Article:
The Mystery of the Red Envelope

sailboatIt was a Valentine’s Day.

In my college, just under the notice board, there used to be a wooden shelf where all the post for the day would arrive. During lunch-break, everyone would crowd around the shelf hoping for a little piece of heaven – a letter from home, friends or maybe someone special.

I had mail that day. And this was not from my father – he was the only one who wrote to me anyways. His letter would usually have a bank demand draft carefully stapled to it – to meet my expenses for the month. But then, it mostly arrived at the beginning of the month.

I was not expecting a letter. This envelope was made of blood-red recycled paper, and my name was scrawled in capitals with a black sketch-pen. No stamp, no postmark. Somebody had just walked up and placed the envelope there. No bank draft here, I could guess.

Walking through the corridor, I slowly tore open the envelope. Then, I stopped right there.

Inside, I found a single-page greeting card, with a Pooh Bear graphic engraved into the thick paper. Two fat bears engrossed in a bear hug. Cute, or so I thought.

Just below the graphic, the black sketch-pen had slipped into lower-case:

you don’t know me… in the way I would have liked you to… that’s ok, it does not matter… but knowing you will remain a lasting memory for me. happy valentine’s day!

No name of the sender.

I looked around; just in case that sender was watching me from somewhere.

Another doubt cropped up simultaneously. Was this a prank?

I waited for that inevitable explosion of boos and hoots. I read the lines once more. Then, looked around to make sure. Everyone was looking at me, at least that’s how it seemed to me – did I spot a faint smirk blooming somewhere?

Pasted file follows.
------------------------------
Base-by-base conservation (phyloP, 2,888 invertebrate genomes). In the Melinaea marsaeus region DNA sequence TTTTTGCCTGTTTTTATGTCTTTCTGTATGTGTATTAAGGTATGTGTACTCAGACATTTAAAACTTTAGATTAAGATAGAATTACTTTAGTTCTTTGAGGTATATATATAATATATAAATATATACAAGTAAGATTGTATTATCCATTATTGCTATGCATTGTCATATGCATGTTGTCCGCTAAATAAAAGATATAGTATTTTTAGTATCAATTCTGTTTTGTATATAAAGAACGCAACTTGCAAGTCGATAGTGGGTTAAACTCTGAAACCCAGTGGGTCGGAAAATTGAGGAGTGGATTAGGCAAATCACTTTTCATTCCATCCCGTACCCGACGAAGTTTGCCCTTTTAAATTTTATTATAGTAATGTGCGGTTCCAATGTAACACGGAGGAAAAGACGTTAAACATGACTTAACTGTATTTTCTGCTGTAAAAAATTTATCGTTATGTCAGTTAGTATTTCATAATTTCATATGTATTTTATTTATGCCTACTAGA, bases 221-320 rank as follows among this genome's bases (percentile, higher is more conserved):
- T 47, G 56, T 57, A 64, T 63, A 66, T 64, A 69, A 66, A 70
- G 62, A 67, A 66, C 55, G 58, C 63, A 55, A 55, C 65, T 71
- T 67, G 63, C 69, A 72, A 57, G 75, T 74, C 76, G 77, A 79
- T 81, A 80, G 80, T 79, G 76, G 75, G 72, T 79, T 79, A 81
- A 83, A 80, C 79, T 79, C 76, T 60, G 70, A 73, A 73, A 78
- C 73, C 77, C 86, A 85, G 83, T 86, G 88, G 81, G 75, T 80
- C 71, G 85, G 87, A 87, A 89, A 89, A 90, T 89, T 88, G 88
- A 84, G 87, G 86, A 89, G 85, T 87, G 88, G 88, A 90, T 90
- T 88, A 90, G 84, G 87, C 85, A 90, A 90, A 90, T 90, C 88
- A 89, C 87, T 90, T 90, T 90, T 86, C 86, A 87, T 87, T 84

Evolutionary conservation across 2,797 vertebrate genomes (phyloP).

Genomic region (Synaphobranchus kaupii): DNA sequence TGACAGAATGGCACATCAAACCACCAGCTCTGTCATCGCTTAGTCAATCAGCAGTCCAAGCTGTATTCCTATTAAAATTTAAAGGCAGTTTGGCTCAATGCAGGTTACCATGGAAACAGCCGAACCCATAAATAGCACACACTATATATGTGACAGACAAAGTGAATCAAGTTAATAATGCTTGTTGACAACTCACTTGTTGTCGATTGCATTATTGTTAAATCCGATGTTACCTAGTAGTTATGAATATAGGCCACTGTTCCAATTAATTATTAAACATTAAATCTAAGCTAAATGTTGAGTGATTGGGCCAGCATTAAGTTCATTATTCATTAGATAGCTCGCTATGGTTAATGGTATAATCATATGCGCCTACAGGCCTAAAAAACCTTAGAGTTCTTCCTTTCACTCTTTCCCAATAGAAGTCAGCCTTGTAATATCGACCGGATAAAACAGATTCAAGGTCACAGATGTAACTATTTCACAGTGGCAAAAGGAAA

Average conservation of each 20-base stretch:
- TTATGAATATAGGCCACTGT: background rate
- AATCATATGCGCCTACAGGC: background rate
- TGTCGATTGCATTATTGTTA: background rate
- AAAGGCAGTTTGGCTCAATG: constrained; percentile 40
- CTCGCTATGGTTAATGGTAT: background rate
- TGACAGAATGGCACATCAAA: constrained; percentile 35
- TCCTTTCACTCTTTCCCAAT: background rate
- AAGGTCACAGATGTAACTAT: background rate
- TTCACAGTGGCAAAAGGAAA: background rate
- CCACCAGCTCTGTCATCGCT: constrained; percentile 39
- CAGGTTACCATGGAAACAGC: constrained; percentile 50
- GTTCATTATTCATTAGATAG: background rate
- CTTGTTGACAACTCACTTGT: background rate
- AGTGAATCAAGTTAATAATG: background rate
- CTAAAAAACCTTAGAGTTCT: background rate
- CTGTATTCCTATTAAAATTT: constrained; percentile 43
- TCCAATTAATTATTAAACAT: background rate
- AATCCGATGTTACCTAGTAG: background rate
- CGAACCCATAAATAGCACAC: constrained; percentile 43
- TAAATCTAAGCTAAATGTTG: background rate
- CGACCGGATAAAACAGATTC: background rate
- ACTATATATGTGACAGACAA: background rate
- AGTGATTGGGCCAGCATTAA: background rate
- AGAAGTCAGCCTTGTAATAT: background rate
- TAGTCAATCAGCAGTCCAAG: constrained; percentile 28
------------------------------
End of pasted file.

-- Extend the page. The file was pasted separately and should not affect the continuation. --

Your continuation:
I suspected my batch-mates more than anyone. They knew everything about me; enough to play a prank like this. I had a crush on someone, and all of them knew about it too. This didn’t look like her handwriting at all. But then, she wouldn’t write in order to be recognized, would she? The possibility that my friends might have let her know about my affection crossed my mind.

Now that was too much of theory, I realized.

I went back to the training kitchen to check on her. I spied her in a corner, caught in the sincere act of disposing the food waste into the giant garbage cans. Her face wasn’t exactly the angelic kind doing that chore. I walked in front of her, to and fro, hoping to see something of a giveaway on her face. Other than the irritation writ large on her face, my scouting trip failed to yield any valuable evidence.

I quickly realized one more thing – it was possible that I had allowed myself to be set up. I was just behaving the way my friends wanted me to, if this was a plan they had hatched in the first place. Love-torn fresher, spellbound by a mysterious Valentine Card, drawn to the belle in question, and mobbed by a swarm of classmates jumping him to virtually shame his pants off.

I was immediately thinking of what my reaction should be just in case all hell broke loose – whether the modes of the practiced nonchalance of yeh-bahut-dekha-hey or the Oh God-palm-on-head resignation or just walk into the sunset or better still, vaporize into the atmosphere would suit the situation.